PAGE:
New Cell Type Tied to Pulmonary Fibrosis

New Cell Type Tied to Pulmonary Fibrosis
Single-cell RNA sequencing reveals potential disease mediator.

A new single-cell RNA sequencing study helps characterize the cellular landscape of the pulmonary fibrosis lung. The report reveals a dramatic shift in epithelial cell phenotypes in diseased lungs and identifies a novel pathologic epithelial cell type highly enriched in the fibrotic distal lung.

“The mechanisms linking epithelial injury-repair to the dramatic fibrotic remodeling we’ve seen in the lungs of patients with pulmonary fibrosis have been elusive,” said Jonathan Kropski, M.D., a senior author on the study and assistant professor in the Department of Allergy, Pulmonary and Critical Care at Vanderbilt University Medical Center.

“We now have a series of clues as to how epithelial repair mechanisms may contribute to progressive lung fibrosis both directly and through paracrine signaling mechanisms to adjacent mesenchymal cells. This new knowledge may help us address the huge unmet need for better therapies that have more benefit for patients and come with fewer side effects.”

“This new knowledge may help us address the huge unmet need for better therapies that have more benefit for patients and come with fewer side effects.”

The study, published this week in Science Advances, was a collaboration between investigators at Vanderbilt and the Translational Genomics Research Institute (TGen) that included Nicholas Banovich, Ph.D., an assistant professor in TGen’s Integrated Cancer Genomics Division.

A Novel Epithelial Cell Type

The researchers performed single-cell RNA sequencing of cell suspensions of peripheral lung tissue from 20 pulmonary fibrosis lungs and 10 non-fibrotic control lungs.

The sequencing identified a novel epithelial cell state, found almost exclusively in fibrotic lungs, that can produce components of the pathologic extracellular matrix like collagen and fibronectin. The cells can also express high levels of growth factors and cytokines that activate fibroblasts. Further analyses suggested this profibrotic epithelial cell state represented pathologic diversion from a key differentiation program involved in the generation of type 1 alveolar epithelial cells.

“You find these cells localized immediately overlying the regions of the most active collagen and matrix production in tissue,” Kropski explained. “We think they are really crucial in both directly mediating profibrotic remodeling and also in activating local adjacent fibroblast populations to produce the exuberant scarring.”

Cellular Complexity of Lung Epithelium

In addition to shedding light on disease mediators, the high-resolution transcriptomic data revealed that, in general, there is a higher degree of cellular complexity within the lung epithelium than had been appreciated previously.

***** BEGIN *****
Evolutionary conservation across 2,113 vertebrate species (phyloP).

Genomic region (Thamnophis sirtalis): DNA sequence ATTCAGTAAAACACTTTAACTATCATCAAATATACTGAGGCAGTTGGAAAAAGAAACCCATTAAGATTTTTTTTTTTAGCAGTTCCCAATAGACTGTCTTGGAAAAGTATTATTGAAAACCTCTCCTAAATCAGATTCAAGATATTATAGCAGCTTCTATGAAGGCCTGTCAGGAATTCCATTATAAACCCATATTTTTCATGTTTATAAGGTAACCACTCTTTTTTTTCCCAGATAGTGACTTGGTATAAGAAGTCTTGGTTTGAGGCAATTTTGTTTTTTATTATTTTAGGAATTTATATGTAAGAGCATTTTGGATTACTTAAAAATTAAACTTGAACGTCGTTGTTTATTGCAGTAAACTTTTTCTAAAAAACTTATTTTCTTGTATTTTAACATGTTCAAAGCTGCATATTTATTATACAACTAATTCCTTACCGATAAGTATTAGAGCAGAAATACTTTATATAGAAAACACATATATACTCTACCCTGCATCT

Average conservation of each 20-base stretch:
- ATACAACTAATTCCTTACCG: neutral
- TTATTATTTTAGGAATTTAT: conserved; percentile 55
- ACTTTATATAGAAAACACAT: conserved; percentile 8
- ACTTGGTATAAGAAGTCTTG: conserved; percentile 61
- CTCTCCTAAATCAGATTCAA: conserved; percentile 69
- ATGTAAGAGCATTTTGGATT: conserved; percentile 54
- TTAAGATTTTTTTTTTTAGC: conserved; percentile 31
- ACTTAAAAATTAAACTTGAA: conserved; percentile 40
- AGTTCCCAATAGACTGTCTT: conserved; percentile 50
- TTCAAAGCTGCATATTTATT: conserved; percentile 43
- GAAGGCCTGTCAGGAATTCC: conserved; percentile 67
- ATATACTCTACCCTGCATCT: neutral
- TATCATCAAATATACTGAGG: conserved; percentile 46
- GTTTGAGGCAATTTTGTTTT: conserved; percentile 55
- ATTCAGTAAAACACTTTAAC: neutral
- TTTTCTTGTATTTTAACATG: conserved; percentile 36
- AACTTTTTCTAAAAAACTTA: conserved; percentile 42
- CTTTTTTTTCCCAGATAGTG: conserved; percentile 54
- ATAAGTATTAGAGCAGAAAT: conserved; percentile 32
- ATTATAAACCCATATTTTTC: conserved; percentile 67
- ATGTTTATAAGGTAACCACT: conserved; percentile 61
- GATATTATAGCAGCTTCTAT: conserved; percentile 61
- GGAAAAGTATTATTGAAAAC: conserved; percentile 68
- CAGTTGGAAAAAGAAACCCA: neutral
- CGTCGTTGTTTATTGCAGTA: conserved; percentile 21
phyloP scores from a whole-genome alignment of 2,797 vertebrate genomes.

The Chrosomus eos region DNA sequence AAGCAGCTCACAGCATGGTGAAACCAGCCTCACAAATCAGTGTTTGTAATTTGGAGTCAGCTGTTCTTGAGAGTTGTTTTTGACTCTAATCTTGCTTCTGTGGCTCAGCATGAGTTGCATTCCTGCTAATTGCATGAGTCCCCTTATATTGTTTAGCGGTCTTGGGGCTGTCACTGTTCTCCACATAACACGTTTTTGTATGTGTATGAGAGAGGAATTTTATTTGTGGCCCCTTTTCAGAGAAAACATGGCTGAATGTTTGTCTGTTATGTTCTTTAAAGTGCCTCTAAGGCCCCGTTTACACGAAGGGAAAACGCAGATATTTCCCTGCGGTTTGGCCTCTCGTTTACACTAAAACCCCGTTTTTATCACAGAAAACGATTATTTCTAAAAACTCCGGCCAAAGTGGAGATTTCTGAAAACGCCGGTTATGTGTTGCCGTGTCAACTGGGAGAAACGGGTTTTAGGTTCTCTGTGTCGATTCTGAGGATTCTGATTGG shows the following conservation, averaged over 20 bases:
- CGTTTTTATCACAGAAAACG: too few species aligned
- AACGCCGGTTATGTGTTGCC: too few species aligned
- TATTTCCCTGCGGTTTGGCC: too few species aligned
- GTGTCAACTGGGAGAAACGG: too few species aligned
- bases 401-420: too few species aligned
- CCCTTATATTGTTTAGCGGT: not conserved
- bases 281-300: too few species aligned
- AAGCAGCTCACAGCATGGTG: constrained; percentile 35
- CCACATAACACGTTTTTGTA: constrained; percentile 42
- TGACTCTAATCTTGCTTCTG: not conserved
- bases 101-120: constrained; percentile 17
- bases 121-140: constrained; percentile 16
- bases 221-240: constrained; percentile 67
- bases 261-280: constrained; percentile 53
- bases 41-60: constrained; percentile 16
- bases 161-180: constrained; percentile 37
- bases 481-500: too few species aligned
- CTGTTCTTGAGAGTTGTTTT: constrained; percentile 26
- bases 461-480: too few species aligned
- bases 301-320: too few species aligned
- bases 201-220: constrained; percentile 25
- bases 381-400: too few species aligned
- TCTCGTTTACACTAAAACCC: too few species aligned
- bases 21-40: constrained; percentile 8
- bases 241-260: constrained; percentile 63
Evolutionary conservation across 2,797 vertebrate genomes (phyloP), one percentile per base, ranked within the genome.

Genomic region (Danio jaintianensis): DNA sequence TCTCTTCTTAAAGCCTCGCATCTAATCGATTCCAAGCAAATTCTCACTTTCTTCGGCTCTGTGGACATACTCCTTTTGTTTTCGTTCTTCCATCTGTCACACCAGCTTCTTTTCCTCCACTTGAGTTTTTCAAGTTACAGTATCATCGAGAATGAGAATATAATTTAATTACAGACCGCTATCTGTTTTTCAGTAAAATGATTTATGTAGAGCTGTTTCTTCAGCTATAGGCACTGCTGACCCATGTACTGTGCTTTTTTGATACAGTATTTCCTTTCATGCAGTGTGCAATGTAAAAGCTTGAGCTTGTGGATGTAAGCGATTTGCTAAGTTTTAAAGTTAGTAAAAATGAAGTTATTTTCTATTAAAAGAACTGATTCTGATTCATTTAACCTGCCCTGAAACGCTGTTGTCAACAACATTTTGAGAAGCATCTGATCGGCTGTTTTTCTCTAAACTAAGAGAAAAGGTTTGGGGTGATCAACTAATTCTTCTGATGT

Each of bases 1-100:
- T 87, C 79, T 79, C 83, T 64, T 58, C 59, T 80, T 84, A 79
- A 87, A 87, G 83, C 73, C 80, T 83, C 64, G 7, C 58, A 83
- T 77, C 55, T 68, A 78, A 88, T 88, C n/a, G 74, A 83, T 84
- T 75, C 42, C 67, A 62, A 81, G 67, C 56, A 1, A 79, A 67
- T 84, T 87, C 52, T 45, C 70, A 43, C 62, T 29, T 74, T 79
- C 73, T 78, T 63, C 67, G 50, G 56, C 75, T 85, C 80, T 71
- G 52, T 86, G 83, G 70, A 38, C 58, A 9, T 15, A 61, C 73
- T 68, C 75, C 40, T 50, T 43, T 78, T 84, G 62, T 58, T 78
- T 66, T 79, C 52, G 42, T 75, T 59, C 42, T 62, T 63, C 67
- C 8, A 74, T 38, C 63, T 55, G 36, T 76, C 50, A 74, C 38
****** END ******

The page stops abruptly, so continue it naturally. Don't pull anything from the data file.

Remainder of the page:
Classic models of the lung epithelium portray four major cell types within the conducting airways: basal cells, secretory cells, ciliated cells and goblet cells. However, Kropski and colleagues report that there are subsets of secretory cells that express genes canonically associated with other cell types.

“These data suggest that there are a number of discrete types of secretory cells that have distinct gene expression programs, specific localization along the proximal-distal axis of the lung, and potentially, distinct functions in lung repair,” Kropski said.

“There are a number of discrete types of secretory cells that have distinct gene expression programs, specific localization along the proximal-distal axis of the lung, and potentially, distinct functions in lung repair.”

A Springboard for Future Research

Results from the study are serving as a springboard for further research. For example, Nikki Winters, M.D., a pulmonary critical care fellow at Vanderbilt, is using animal models and culture systems to investigate the activation and regulation of uncharacterized fibroblast subtypes identified by the study.

Published alongside the new study is a companion paper by an independent group reporting highly concordant findings using a slightly different single-cell platform.

“One of the things that we’ve been very excited about is that these single-cell sequencing platforms appear to facilitate reproducible data across different centers and across different basic tissue processing, which gives us confidence in the strength and the robustness of the findings,” Kropski said.